PBI-Guatemala accompanies BDH at trial for three peasants from La Cumbre accused of land usurpation

Published by Brent Patterson on

On January 7, the Peace Brigades International-Guatemala Project posted on its Facebook page, “Yesterday we accompanied the Law Office of Human Rights (BDH) to the trial court of first instance in Cobán, Alta Verapaz, for the start of debate against three peasants of the Tactic Summit (la Cumbre Tactic).”

PBI-Guatemala adds, “The lawyers represent the three defenders of the land who are accused of aggravated usurpation, a crime repeatedly used to criminalize social protest. The debate will continue on January 14.”

The Maritimes-Guatemala Breaking the Silence (BTS) Network has previously reported on the eviction at La Cumbre, Tactic, Alta Verapaz that took place on November 1, 2017 that displaced 25 families from their homes.

BTS notes, “Women reported sexual violence during the eviction. The community was associated with the Peasant Unity Committee (CUC) and had previously labored on a plantation owned by the Morales Cahuec family. During the eviction, current workers of the plantation were involved in destroying homes.”

“The community had been participating in a dialogue table with the Secretary of Agrarian Affairs to recognize their right as legitimate owners of the land. Currently, there is one political prisoner from the community, and 16 others with arrest warrants.”

“Outcry from peasant farmer organizations and human rights organizations state that the community members’ human rights were not secured before the evictions took place, and no adequate support has been provided after the evictions.”

The Guatemala Solidarity Project further explains, “The eviction was blatantly illegal for a number of reasons, including that there was no advance notice through the Human Rights office and that it was carried out on a holiday which is against the law.  After 45 minutes the Army commenced burning down houses, all the while forcefully questioning people as to the whereabouts of community leaders with fraudulent arrest warrants who had fled into the mountains to avoid arrest.”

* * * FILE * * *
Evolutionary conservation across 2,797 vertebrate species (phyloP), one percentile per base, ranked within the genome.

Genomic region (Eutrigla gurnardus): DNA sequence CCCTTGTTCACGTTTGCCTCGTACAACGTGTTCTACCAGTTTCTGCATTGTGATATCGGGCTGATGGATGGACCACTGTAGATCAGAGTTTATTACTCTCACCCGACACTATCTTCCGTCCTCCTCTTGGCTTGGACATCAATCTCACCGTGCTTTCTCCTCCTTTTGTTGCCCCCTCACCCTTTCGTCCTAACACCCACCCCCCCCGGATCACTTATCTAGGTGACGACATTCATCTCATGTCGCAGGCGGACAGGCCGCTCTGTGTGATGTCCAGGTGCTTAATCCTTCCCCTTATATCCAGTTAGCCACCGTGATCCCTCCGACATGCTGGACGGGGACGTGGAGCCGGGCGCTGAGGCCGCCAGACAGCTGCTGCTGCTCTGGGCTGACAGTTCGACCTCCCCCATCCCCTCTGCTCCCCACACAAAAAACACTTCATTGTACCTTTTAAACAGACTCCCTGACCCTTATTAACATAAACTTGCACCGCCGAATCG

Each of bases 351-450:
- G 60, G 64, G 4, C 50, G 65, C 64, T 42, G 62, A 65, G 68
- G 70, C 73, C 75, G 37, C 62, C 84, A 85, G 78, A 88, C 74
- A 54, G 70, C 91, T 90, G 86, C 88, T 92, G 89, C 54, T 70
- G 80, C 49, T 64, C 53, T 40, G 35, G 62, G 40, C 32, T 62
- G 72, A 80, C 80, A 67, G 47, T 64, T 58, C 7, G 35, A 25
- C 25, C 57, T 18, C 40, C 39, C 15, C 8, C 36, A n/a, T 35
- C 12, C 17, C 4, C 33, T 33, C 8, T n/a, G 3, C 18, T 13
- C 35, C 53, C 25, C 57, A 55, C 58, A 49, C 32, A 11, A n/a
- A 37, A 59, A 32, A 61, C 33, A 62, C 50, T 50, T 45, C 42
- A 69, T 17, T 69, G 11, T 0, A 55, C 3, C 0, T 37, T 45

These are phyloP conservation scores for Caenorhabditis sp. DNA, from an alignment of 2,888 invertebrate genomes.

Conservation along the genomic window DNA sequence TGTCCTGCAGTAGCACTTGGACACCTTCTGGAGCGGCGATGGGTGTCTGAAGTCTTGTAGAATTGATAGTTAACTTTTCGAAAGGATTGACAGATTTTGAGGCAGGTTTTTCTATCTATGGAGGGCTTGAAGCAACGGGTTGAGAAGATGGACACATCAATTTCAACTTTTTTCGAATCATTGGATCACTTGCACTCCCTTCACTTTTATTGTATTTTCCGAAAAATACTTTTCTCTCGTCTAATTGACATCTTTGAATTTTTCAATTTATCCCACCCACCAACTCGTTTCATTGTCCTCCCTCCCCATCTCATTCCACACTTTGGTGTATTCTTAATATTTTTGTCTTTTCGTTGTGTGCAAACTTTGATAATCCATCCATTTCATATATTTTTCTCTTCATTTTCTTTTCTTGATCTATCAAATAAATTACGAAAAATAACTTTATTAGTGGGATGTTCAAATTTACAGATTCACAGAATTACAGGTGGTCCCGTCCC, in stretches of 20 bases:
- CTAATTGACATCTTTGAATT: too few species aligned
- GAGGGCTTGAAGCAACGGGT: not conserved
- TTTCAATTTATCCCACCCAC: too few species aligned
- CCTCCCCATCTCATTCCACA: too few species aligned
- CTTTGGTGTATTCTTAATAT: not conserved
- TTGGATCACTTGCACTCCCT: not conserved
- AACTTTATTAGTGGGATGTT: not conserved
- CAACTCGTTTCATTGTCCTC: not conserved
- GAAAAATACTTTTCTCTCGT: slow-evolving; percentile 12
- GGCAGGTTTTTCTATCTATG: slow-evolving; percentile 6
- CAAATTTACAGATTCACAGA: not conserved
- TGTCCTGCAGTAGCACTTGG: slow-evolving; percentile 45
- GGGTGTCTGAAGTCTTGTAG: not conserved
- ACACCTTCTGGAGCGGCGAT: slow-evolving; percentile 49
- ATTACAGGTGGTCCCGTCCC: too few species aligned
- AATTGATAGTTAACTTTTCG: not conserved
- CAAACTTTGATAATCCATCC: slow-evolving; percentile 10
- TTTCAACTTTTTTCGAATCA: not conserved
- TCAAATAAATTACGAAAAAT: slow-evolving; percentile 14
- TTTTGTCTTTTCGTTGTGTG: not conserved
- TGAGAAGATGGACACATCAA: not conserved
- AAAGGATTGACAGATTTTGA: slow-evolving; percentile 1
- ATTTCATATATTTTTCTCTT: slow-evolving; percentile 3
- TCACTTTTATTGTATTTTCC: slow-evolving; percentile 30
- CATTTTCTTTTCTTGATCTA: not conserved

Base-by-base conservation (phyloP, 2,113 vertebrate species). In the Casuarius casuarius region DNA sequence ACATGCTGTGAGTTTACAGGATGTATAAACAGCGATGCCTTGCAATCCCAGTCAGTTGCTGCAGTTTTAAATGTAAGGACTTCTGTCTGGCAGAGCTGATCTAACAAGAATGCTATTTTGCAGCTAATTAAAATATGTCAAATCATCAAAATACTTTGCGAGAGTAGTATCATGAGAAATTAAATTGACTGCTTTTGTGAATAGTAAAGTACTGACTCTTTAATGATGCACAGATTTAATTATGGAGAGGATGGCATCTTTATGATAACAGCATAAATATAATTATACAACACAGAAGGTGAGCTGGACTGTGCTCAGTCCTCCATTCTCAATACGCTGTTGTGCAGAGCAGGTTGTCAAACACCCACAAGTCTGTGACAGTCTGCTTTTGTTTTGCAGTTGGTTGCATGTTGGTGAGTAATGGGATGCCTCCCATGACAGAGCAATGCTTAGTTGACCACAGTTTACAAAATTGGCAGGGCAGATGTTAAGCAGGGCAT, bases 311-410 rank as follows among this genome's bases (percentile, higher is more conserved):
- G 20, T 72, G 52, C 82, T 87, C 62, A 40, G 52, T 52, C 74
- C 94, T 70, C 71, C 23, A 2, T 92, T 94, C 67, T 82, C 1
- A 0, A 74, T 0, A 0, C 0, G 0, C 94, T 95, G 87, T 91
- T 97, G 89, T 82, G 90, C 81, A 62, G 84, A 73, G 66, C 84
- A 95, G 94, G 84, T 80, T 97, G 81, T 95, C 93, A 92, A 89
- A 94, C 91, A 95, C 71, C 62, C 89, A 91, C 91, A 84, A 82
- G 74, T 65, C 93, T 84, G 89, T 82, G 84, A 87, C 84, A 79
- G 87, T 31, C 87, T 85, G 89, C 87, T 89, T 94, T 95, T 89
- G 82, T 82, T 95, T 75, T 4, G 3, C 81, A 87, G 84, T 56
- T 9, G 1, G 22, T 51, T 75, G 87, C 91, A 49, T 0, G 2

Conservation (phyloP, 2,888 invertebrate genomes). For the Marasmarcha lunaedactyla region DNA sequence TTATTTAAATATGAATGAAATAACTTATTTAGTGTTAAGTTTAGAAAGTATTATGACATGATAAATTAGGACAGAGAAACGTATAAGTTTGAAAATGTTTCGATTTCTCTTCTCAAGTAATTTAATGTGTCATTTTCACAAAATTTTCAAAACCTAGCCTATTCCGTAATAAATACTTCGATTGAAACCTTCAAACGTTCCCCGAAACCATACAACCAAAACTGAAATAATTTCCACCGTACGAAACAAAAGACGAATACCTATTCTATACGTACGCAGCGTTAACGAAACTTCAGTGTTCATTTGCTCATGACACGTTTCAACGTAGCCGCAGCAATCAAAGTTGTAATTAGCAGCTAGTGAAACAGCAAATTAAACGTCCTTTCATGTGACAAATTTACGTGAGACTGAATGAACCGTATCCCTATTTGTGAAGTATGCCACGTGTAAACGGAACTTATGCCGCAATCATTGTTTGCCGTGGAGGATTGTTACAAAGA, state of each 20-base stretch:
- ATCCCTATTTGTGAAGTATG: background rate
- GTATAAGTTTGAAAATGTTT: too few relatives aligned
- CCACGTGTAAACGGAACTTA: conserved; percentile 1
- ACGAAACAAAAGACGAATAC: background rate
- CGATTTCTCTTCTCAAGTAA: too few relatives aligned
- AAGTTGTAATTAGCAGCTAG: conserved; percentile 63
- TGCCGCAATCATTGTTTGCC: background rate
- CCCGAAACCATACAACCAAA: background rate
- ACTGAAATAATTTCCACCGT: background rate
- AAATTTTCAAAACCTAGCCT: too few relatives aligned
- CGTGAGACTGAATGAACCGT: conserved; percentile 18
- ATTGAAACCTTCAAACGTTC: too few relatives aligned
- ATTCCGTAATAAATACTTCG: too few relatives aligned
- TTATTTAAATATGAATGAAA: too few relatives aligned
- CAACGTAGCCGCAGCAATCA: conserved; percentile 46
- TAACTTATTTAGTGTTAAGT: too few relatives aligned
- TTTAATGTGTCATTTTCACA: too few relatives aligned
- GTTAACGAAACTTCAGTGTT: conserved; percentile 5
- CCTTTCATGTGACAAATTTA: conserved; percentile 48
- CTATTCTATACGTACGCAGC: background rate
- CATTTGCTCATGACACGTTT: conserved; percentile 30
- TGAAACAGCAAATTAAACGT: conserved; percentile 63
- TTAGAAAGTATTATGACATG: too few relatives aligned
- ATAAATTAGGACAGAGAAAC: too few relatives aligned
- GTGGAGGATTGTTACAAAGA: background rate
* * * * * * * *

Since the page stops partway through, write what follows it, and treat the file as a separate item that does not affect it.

“La Cumbre, like many other communities facing violence that we work with, is a village of former ‘mozos colonos’.  These are families who were forced to live and work on plantations for generations without receiving any pay. Because of changes in the international economy, ‘land owners’ often no longer need the indigenous labor and are using extreme violence to evict these communities and then extract natural resources from the land.”

That article also notes that the eviction has “been condemned internationally as illegal by the Organization of American States and the Inter-American Court of Human Rights.”

In July 2018, the Organization of American States noted, “The IACHR [Inter-American Commission on Human Rights] and the United Nation’s Special Rapporteurs on Adequate Housing and on the Human Rights of Internally Displaced Persons observe with concern the practice of forced evictions that the Guatemalan State has been implementing in recent years, as well as the forced displacement that has occurred as a result of that practice.”

That statement adds, “The IACHR and both UN experts urge the Guatemalan State to comply with international and Inter-American standards and regulations in order to prevent forced evictions and internal displacement, and to ensure protection and humanitarian assistance and find durable solutions when they cannot be prevented.”

Furthermore, Victoria Tauli-Corpuz, the United Nations special rapporteur on the rights of indigenous peoples, has stated in a report to the UN Human Rights Council that the “crime of aggravated usurpation is commonly brought against indigenous land rights defenders.”

She highlights, “Disregard of indigenous rights of traditional lands ownership breeds tensions, subsequent violence and criminalization, as indigenous peoples become trespassers or illegal occupants of their own lands, subject to criminal charges such as ‘usurpation’ or illegal occupation, and liable to forced evictions and removal from the lands they rely upon for their livelihoods, social and cultural cohesion and spiritual traditions.”

Peace Brigades International often attends court hearings involving criminalized human rights defenders. Sue Willman, a partner at UK-based Deighton Pierce Glynn, has commented in this article that, “International trial observation is a vital tool in Colombia and other states where the rule of law is fragile and our presence might just make a difference.”

BDH (the Human Rights Law Firm) is a group of lawyers who represent those who human rights have been violated. It has been accompanied by PBI-Guatemala since 2013.

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